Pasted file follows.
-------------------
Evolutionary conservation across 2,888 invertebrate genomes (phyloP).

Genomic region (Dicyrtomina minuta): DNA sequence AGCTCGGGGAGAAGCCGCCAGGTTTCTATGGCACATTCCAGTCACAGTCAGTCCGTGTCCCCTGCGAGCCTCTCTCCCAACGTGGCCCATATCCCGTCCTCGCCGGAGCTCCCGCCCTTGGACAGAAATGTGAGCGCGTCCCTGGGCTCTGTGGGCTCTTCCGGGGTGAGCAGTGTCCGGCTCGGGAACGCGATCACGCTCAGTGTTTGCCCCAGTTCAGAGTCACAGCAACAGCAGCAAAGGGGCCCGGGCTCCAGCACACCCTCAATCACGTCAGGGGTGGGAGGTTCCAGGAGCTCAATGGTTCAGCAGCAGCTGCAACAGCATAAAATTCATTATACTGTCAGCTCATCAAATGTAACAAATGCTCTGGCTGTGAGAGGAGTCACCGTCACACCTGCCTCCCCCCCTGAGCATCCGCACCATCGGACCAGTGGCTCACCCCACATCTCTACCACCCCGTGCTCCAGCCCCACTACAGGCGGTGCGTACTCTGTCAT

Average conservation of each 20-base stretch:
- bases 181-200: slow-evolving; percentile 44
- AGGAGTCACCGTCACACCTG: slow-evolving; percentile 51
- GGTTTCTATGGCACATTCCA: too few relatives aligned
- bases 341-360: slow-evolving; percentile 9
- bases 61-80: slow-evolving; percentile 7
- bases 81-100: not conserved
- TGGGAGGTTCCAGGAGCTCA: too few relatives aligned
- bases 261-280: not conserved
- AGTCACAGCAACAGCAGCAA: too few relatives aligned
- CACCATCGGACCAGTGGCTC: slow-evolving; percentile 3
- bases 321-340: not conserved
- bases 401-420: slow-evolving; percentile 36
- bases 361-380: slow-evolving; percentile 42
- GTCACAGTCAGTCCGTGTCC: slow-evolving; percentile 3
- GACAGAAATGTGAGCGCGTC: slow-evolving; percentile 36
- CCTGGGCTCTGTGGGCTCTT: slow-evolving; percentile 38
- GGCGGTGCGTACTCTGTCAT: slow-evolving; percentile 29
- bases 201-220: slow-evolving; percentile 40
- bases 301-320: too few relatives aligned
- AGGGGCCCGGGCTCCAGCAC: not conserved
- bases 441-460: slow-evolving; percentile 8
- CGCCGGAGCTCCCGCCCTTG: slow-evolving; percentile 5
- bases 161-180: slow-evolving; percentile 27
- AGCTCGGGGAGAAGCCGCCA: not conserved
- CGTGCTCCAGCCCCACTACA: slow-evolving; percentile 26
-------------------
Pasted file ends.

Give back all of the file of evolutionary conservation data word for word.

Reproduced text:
Evolutionary conservation across 2,888 invertebrate genomes (phyloP).

Genomic region (Dicyrtomina minuta): DNA sequence AGCTCGGGGAGAAGCCGCCAGGTTTCTATGGCACATTCCAGTCACAGTCAGTCCGTGTCCCCTGCGAGCCTCTCTCCCAACGTGGCCCATATCCCGTCCTCGCCGGAGCTCCCGCCCTTGGACAGAAATGTGAGCGCGTCCCTGGGCTCTGTGGGCTCTTCCGGGGTGAGCAGTGTCCGGCTCGGGAACGCGATCACGCTCAGTGTTTGCCCCAGTTCAGAGTCACAGCAACAGCAGCAAAGGGGCCCGGGCTCCAGCACACCCTCAATCACGTCAGGGGTGGGAGGTTCCAGGAGCTCAATGGTTCAGCAGCAGCTGCAACAGCATAAAATTCATTATACTGTCAGCTCATCAAATGTAACAAATGCTCTGGCTGTGAGAGGAGTCACCGTCACACCTGCCTCCCCCCCTGAGCATCCGCACCATCGGACCAGTGGCTCACCCCACATCTCTACCACCCCGTGCTCCAGCCCCACTACAGGCGGTGCGTACTCTGTCAT

Average conservation of each 20-base stretch:
- bases 181-200: slow-evolving; percentile 44
- AGGAGTCACCGTCACACCTG: slow-evolving; percentile 51
- GGTTTCTATGGCACATTCCA: too few relatives aligned
- bases 341-360: slow-evolving; percentile 9
- bases 61-80: slow-evolving; percentile 7
- bases 81-100: not conserved
- TGGGAGGTTCCAGGAGCTCA: too few relatives aligned
- bases 261-280: not conserved
- AGTCACAGCAACAGCAGCAA: too few relatives aligned
- CACCATCGGACCAGTGGCTC: slow-evolving; percentile 3
- bases 321-340: not conserved
- bases 401-420: slow-evolving; percentile 36
- bases 361-380: slow-evolving; percentile 42
- GTCACAGTCAGTCCGTGTCC: slow-evolving; percentile 3
- GACAGAAATGTGAGCGCGTC: slow-evolving; percentile 36
- CCTGGGCTCTGTGGGCTCTT: slow-evolving; percentile 38
- GGCGGTGCGTACTCTGTCAT: slow-evolving; percentile 29
- bases 201-220: slow-evolving; percentile 40
- bases 301-320: too few relatives aligned
- AGGGGCCCGGGCTCCAGCAC: not conserved
- bases 441-460: slow-evolving; percentile 8
- CGCCGGAGCTCCCGCCCTTG: slow-evolving; percentile 5
- bases 161-180: slow-evolving; percentile 27
- AGCTCGGGGAGAAGCCGCCA: not conserved
- CGTGCTCCAGCCCCACTACA: slow-evolving; percentile 26